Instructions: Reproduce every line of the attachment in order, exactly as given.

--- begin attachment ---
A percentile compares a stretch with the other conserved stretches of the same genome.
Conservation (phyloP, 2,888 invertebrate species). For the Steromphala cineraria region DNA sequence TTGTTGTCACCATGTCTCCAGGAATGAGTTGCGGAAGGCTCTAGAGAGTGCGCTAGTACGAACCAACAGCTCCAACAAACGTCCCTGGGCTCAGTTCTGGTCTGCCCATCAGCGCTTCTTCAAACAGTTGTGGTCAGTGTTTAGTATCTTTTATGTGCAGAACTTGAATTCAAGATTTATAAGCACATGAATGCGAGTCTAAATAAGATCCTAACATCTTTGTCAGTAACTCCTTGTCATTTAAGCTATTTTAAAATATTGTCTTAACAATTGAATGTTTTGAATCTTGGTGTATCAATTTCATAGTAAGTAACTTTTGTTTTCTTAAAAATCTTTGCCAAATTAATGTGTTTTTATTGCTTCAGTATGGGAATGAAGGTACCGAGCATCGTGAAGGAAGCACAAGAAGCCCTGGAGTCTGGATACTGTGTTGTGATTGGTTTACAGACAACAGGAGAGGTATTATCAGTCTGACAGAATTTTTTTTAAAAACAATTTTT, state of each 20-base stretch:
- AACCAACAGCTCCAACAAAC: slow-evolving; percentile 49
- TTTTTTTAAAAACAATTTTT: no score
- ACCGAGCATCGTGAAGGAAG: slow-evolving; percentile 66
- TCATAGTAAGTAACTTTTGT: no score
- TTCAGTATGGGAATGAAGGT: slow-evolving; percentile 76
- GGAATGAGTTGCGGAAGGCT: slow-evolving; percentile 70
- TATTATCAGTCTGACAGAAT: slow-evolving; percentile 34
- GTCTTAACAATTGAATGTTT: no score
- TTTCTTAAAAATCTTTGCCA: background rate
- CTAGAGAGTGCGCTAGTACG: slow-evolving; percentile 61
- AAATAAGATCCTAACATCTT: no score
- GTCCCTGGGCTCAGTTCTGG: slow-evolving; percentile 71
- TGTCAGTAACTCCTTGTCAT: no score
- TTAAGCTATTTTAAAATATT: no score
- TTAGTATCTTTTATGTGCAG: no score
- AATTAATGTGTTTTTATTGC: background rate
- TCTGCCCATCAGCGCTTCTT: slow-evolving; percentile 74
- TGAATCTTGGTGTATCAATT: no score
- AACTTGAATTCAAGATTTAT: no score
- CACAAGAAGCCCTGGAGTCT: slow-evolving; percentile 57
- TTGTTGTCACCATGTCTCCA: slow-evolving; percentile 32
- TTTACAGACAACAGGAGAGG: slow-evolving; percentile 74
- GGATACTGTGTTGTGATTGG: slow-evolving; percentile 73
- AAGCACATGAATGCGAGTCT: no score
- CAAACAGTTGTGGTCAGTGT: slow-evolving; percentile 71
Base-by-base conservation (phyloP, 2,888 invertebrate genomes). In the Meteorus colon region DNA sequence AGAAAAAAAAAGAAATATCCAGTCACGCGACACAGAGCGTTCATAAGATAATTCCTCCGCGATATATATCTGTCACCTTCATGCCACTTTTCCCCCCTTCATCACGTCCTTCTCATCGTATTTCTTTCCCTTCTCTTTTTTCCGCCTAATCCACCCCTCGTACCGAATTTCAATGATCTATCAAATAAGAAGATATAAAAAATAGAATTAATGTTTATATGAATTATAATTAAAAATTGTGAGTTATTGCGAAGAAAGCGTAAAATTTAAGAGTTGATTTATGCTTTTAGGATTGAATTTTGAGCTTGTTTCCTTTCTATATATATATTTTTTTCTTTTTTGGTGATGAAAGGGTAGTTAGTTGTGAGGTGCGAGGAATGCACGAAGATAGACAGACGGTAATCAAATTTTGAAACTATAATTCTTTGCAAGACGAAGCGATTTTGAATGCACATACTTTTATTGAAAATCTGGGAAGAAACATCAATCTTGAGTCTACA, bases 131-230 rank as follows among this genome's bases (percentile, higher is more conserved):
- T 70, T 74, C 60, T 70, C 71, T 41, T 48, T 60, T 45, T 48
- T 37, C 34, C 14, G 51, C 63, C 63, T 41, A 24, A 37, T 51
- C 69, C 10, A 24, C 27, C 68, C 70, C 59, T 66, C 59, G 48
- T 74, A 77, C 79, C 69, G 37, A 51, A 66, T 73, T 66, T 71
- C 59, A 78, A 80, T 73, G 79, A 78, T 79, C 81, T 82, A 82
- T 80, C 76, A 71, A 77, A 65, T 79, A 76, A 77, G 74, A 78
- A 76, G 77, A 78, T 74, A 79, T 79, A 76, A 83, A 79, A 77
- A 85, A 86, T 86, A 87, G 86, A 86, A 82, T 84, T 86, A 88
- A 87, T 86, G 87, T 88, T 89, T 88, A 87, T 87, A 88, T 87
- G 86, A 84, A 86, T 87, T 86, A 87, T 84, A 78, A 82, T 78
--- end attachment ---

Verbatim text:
A percentile compares a stretch with the other conserved stretches of the same genome.
Conservation (phyloP, 2,888 invertebrate species). For the Steromphala cineraria region DNA sequence TTGTTGTCACCATGTCTCCAGGAATGAGTTGCGGAAGGCTCTAGAGAGTGCGCTAGTACGAACCAACAGCTCCAACAAACGTCCCTGGGCTCAGTTCTGGTCTGCCCATCAGCGCTTCTTCAAACAGTTGTGGTCAGTGTTTAGTATCTTTTATGTGCAGAACTTGAATTCAAGATTTATAAGCACATGAATGCGAGTCTAAATAAGATCCTAACATCTTTGTCAGTAACTCCTTGTCATTTAAGCTATTTTAAAATATTGTCTTAACAATTGAATGTTTTGAATCTTGGTGTATCAATTTCATAGTAAGTAACTTTTGTTTTCTTAAAAATCTTTGCCAAATTAATGTGTTTTTATTGCTTCAGTATGGGAATGAAGGTACCGAGCATCGTGAAGGAAGCACAAGAAGCCCTGGAGTCTGGATACTGTGTTGTGATTGGTTTACAGACAACAGGAGAGGTATTATCAGTCTGACAGAATTTTTTTTAAAAACAATTTTT, state of each 20-base stretch:
- AACCAACAGCTCCAACAAAC: slow-evolving; percentile 49
- TTTTTTTAAAAACAATTTTT: no score
- ACCGAGCATCGTGAAGGAAG: slow-evolving; percentile 66
- TCATAGTAAGTAACTTTTGT: no score
- TTCAGTATGGGAATGAAGGT: slow-evolving; percentile 76
- GGAATGAGTTGCGGAAGGCT: slow-evolving; percentile 70
- TATTATCAGTCTGACAGAAT: slow-evolving; percentile 34
- GTCTTAACAATTGAATGTTT: no score
- TTTCTTAAAAATCTTTGCCA: background rate
- CTAGAGAGTGCGCTAGTACG: slow-evolving; percentile 61
- AAATAAGATCCTAACATCTT: no score
- GTCCCTGGGCTCAGTTCTGG: slow-evolving; percentile 71
- TGTCAGTAACTCCTTGTCAT: no score
- TTAAGCTATTTTAAAATATT: no score
- TTAGTATCTTTTATGTGCAG: no score
- AATTAATGTGTTTTTATTGC: background rate
- TCTGCCCATCAGCGCTTCTT: slow-evolving; percentile 74
- TGAATCTTGGTGTATCAATT: no score
- AACTTGAATTCAAGATTTAT: no score
- CACAAGAAGCCCTGGAGTCT: slow-evolving; percentile 57
- TTGTTGTCACCATGTCTCCA: slow-evolving; percentile 32
- TTTACAGACAACAGGAGAGG: slow-evolving; percentile 74
- GGATACTGTGTTGTGATTGG: slow-evolving; percentile 73
- AAGCACATGAATGCGAGTCT: no score
- CAAACAGTTGTGGTCAGTGT: slow-evolving; percentile 71
Base-by-base conservation (phyloP, 2,888 invertebrate genomes). In the Meteorus colon region DNA sequence AGAAAAAAAAAGAAATATCCAGTCACGCGACACAGAGCGTTCATAAGATAATTCCTCCGCGATATATATCTGTCACCTTCATGCCACTTTTCCCCCCTTCATCACGTCCTTCTCATCGTATTTCTTTCCCTTCTCTTTTTTCCGCCTAATCCACCCCTCGTACCGAATTTCAATGATCTATCAAATAAGAAGATATAAAAAATAGAATTAATGTTTATATGAATTATAATTAAAAATTGTGAGTTATTGCGAAGAAAGCGTAAAATTTAAGAGTTGATTTATGCTTTTAGGATTGAATTTTGAGCTTGTTTCCTTTCTATATATATATTTTTTTCTTTTTTGGTGATGAAAGGGTAGTTAGTTGTGAGGTGCGAGGAATGCACGAAGATAGACAGACGGTAATCAAATTTTGAAACTATAATTCTTTGCAAGACGAAGCGATTTTGAATGCACATACTTTTATTGAAAATCTGGGAAGAAACATCAATCTTGAGTCTACA, bases 131-230 rank as follows among this genome's bases (percentile, higher is more conserved):
- T 70, T 74, C 60, T 70, C 71, T 41, T 48, T 60, T 45, T 48
- T 37, C 34, C 14, G 51, C 63, C 63, T 41, A 24, A 37, T 51
- C 69, C 10, A 24, C 27, C 68, C 70, C 59, T 66, C 59, G 48
- T 74, A 77, C 79, C 69, G 37, A 51, A 66, T 73, T 66, T 71
- C 59, A 78, A 80, T 73, G 79, A 78, T 79, C 81, T 82, A 82
- T 80, C 76, A 71, A 77, A 65, T 79, A 76, A 77, G 74, A 78
- A 76, G 77, A 78, T 74, A 79, T 79, A 76, A 83, A 79, A 77
- A 85, A 86, T 86, A 87, G 86, A 86, A 82, T 84, T 86, A 88
- A 87, T 86, G 87, T 88, T 89, T 88, A 87, T 87, A 88, T 87
- G 86, A 84, A 86, T 87, T 86, A 87, T 84, A 78, A 82, T 78